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Mediators of Inflammation
Volume 12, Issue 3, Pages 131-138

The involvement of T lymphocytes in the pathogenesis of endometriotic tissues overgrowth in women with endometriosis

1Surgical Gynecology Department, Research Institute of Polish Mother's Memorial Hospital, Rzgowska Str. 281/289, Lodz 93-338, Poland
2Department of Clinical Immunology, Research Institute of Polish Mother's Memorial Hospital, Rzgowska Str. 281/289, Lodz 93-338, Poland
3Pathophysiology and Immunology Department, Medical University, Lodz, Poland

Copyright © 2003 Hindawi Publishing Corporation. This is an open access article distributed under the Creative Commons Attribution License, which permits unrestricted use, distribution, and reproduction in any medium, provided the original work is properly cited.


Background: Endometriosis, uncontrolled proliferation of ectopic and eutopic endometriotic tissues, is common in women at reproductive age, and may affect fertility. The role of macrophages in the pathogenesis is well proved, but engagement of T cells in the pathogenesis of endometriosis is a matter of controversy

Aims: T-cell involvement in the pathogenesis of endometriosis was the objective of our study performed on women aged 24-46 years with diagnosed endometriosis. All the patients that were studied underwent diagnostic laparoscopy.

Methods: We evaluated the distribution of T-lymphocyte subpopulations in peripheral blood (PB), peritoneal fluid (PF) and in endometriotic tissues (ET), as well as cytokines [interleukin (IL)-2, IL-4, IL-10, IL-12, interferon (IFN)-γ] production by peripheral blood lymphocytes. IFN-γ, tumor necrosis factor (TNF)-α, IL-4 and IL-6 were investigated for their intracellular presence. The experiments were carried out before and after 6 months treatment with the GnRH-Analogous Goserelin (Zeneca Pharmaceuticals). The number of performed investigations is presented. Statistical analysis was performed using Statistica/Win 5.0 software and Student' t-test, the paired Student t-test and Fisher's exact test when appropriate.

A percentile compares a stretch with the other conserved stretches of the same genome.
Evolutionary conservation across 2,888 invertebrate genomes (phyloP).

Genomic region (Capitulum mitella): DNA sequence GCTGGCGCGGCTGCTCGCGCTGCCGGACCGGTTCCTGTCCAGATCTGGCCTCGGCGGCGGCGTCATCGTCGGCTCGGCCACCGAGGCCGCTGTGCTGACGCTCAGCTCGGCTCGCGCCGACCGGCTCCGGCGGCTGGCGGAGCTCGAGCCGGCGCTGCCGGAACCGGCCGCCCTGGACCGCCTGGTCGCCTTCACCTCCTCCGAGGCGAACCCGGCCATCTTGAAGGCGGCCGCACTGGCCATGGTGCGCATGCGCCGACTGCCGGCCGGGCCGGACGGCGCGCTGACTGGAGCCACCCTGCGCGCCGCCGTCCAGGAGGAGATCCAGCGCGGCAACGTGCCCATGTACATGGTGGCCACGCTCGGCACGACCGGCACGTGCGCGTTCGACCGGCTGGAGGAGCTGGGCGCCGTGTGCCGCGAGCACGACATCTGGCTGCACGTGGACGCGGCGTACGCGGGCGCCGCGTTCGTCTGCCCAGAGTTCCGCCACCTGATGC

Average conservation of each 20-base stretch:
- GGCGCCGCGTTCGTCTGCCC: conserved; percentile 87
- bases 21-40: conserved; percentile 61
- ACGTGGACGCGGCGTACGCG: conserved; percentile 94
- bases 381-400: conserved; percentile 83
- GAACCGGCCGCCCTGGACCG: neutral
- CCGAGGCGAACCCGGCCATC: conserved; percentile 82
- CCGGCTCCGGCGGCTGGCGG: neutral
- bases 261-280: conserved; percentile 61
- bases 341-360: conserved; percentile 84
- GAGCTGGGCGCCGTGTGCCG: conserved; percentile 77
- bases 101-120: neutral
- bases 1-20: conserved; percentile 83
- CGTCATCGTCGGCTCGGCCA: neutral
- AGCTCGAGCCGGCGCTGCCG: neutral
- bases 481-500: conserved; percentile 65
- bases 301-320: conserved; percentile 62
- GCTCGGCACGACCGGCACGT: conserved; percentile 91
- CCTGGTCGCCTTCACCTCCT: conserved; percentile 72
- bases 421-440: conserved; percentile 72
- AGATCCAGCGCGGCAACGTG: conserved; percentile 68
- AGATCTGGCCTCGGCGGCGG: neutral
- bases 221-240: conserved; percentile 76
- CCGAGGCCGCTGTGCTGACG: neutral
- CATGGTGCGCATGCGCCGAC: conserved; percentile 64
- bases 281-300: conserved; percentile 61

Results: We have compared the lymphocyte subset re-distribution with regard to the American Fertility Society (AFS) stages and scores, but no differences were observed. The significant increase in CD4:CD8 ratio, the decrease in the number of natural killer (NK) cells in PB and the decrease in CD4:CD8 ratio in PF and ET of women with endometriosis was noted. The diminished IFN-γ secretion by phytohemagglutinim (PHA)-stimulated lymphocytes in vitro derived from women with endometriosis and increased IL-4 production may be responsible for defective immunosurveillance against overgrowth of endometriotic tissues. The diminished NK cells number in PB of women with endometriosis argues for such a hypothesis. The increased deposits of proinflammatory IL-6 and TNF-α in the T lymphocytes of women with endometriosis may be related to T-regulatory lymphocyte function and their inability to suppress cell proliferation in endometriosis. GnRH-Analogous Goserelin treatment normalises cytokine production and induces patient recovery.

Conclusions: The significant functional and phenotypic differences between the lymphocytes from healthy women and women with endometriosis were noted. The diminished IFN-γ production in relation to decreased NK cells number and the increased IL-4 production before the treatment and normalisation after the treatment suggest the involvement of the deregulated T-cell system in the growth stimulation and recruitment of endometriotic cells. The increased CD4:CD8 ratio, IL-6, TNF-α deposits and diminished anti-inflammatory IL-10 production by lymphocytes may participate in the pathogenesis of endometriosis, and may secondarily affect the monocyte/macrophage function.